New Zealand Law Society - Prime Minister outlines 2017 legislation plans

Prime Minister outlines 2017 legislation plans

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The Prime Minister's Statement presented to Parliament on 7 February 2017 outlines plans for the Government legislation programme over the year until Parliament is dissolved on 22 August for the General Election on 23 September.

Mr English refers to the following legislative plans:

This year, the Government will progress legislation to strengthen tax rules as part of its work with the OECD to clamp down on base erosion and profit shifting, which can allow multi-nationals to pay little or no tax. The legislation will implement the recommendations from the Shewan Inquiry, and allow further sharing of tax data with foreign authorities.

Legislation will be introduced this year to put into effect the Government’s response to the Joint Working Group on Pay Equity Principles.

Legislation will be progressed to simplify border clearance and make customs and excise requirements clearer. The Government will continue work on options to streamline the collection of duty on low-value physical imports, and will this year implement the trusted traveller programme, making it easier for low risk passengers and goods to go through border clearance.

The Government will also progress the Marine Protected Areas legislation this year, to ensure New Zealand’s vast oceans are sustainably managed and protected to support local communities, the economy and the environment.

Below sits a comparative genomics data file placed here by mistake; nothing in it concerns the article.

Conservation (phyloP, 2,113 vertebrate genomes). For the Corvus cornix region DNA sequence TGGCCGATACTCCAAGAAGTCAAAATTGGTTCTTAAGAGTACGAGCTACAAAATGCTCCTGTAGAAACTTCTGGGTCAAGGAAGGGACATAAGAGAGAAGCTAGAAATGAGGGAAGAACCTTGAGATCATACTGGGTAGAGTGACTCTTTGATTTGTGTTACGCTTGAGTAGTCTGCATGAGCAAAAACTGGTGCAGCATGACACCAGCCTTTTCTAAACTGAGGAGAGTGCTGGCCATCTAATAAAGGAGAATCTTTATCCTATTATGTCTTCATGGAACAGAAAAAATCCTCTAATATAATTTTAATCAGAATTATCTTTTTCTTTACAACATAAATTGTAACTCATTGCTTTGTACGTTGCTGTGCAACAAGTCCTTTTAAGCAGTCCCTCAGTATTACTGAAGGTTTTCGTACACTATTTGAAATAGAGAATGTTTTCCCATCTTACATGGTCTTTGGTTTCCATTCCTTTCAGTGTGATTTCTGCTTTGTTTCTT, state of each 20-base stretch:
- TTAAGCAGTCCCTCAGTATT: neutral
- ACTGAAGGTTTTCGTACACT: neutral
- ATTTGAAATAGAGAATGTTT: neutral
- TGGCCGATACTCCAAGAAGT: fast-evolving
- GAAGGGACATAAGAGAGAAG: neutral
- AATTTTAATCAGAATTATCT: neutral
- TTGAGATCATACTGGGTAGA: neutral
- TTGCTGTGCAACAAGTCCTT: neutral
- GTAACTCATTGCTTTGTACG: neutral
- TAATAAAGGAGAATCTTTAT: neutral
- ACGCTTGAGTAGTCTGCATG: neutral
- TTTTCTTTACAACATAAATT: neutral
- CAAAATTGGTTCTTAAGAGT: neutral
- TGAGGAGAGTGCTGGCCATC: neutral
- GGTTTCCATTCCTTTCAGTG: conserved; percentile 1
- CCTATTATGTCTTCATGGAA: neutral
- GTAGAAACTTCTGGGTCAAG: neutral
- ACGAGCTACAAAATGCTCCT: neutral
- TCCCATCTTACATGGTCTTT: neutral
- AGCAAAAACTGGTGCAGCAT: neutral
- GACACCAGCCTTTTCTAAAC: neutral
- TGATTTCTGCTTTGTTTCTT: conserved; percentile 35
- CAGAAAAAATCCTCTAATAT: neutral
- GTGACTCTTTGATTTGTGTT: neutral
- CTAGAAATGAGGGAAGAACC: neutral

Legislation will be progressed this year to amend the Dairy Industry Restructuring Act to ensure the continued efficiency and contestability of dairy markets in New Zealand, and legislation will come into force that enables wine and spirit makers to register the geographical origins of their products.

This year, legislation will be introduced to simplify broadcasting regulatory regimes to make them technology-neutral and more responsive to the fast-changing media markets.

Legislation to reform the Resource Management Act will be progressed, to reduce costs and delays for homeowners and businesses, and the Government will also proceed with reform of the Building Act.

Legislation to amend the Local Government Act will be progressed this year, allowing local authorities to create more shared services across regions, particularly for core infrastructure such as transport, water and sewerage.

Regulatory changes will be made to increase transparency around fees in KiwiSaver annual statements, and legislation will also be progressed to strengthen the financial advisors regime.

On 1 April, the Ministry for Vulnerable Children, Oranga Tamariki will be established, and will be responsible for overseeing the care and protection of New Zealand’s vulnerable children and young people.

The Government will this year extend state care and protection up to the age of 18, and legislation will be progressed to allow young people to remain in state care up to the age of 21, and for the most vulnerable up to the age of 25.

Legislation will be progressed this year to allow greater flexibility for schools, including allowing them to welcome their new entrants in groups on certain days of the term.

This year the Government intends to update the legislative framework and improve the transparency of the intelligence and security agencies in line with the recommendations in the independent review of intelligence and security.

Legislation will be progressed this year to bring volunteer, career, urban and rural firefighters together in one, integrated, new national service, with the new Fire and Emergency Service expected to be established on 1 July 2017.